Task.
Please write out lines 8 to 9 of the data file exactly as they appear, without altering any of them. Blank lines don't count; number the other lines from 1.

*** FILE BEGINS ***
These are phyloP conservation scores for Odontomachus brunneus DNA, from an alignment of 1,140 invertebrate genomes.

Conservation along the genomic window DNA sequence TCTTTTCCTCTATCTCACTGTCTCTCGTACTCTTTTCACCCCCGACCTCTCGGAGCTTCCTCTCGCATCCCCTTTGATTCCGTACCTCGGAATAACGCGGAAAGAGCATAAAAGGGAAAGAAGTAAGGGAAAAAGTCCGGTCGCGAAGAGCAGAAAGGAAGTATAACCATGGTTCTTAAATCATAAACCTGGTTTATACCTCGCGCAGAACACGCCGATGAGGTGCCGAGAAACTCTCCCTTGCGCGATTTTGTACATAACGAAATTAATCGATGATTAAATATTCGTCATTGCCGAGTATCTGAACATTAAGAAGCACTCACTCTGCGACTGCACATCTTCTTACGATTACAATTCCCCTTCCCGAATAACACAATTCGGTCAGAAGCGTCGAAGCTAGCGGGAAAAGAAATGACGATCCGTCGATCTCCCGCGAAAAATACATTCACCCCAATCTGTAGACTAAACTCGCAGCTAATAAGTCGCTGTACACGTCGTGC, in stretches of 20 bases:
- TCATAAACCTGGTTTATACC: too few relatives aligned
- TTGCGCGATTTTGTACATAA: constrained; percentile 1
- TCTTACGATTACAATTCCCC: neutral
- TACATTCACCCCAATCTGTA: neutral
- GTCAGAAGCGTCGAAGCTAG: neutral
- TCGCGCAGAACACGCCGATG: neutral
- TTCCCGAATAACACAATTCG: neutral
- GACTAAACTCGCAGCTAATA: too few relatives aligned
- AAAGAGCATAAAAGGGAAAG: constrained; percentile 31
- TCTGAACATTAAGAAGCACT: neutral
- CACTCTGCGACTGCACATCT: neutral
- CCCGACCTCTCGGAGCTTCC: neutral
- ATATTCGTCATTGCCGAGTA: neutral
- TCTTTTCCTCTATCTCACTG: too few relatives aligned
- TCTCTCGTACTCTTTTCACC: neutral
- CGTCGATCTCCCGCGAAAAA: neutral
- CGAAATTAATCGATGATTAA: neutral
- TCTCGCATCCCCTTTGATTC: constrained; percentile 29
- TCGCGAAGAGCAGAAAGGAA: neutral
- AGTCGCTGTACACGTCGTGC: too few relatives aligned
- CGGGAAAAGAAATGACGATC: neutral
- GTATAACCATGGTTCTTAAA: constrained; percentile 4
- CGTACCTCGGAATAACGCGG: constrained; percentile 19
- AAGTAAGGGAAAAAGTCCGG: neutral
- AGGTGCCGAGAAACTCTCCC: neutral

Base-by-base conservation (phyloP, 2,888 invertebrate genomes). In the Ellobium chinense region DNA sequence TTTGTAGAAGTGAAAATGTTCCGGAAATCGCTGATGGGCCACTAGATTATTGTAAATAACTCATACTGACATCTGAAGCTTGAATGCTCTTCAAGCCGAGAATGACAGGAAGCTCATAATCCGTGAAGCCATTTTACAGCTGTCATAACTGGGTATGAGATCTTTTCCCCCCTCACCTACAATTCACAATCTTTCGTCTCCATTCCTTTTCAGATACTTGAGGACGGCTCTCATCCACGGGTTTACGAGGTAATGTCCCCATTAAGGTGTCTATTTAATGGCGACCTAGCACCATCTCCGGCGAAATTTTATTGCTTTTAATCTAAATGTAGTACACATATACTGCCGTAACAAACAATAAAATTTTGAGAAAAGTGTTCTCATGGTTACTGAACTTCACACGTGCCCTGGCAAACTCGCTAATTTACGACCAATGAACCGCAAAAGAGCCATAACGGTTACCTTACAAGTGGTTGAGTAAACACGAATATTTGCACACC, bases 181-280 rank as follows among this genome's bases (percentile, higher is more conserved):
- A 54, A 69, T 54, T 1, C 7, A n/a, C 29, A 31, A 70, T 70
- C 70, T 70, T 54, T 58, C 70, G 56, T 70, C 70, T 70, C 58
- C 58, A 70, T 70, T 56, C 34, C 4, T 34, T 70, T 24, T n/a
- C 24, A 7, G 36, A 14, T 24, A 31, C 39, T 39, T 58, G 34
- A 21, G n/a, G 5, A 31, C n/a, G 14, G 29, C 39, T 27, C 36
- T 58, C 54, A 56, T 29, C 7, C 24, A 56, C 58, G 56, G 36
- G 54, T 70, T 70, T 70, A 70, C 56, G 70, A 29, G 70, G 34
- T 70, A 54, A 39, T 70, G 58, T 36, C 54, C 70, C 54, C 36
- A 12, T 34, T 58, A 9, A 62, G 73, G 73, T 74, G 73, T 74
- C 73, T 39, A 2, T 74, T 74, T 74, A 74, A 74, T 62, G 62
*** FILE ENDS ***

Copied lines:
- TCGCGCAGAACACGCCGATG: neutral
- TTCCCGAATAACACAATTCG: neutral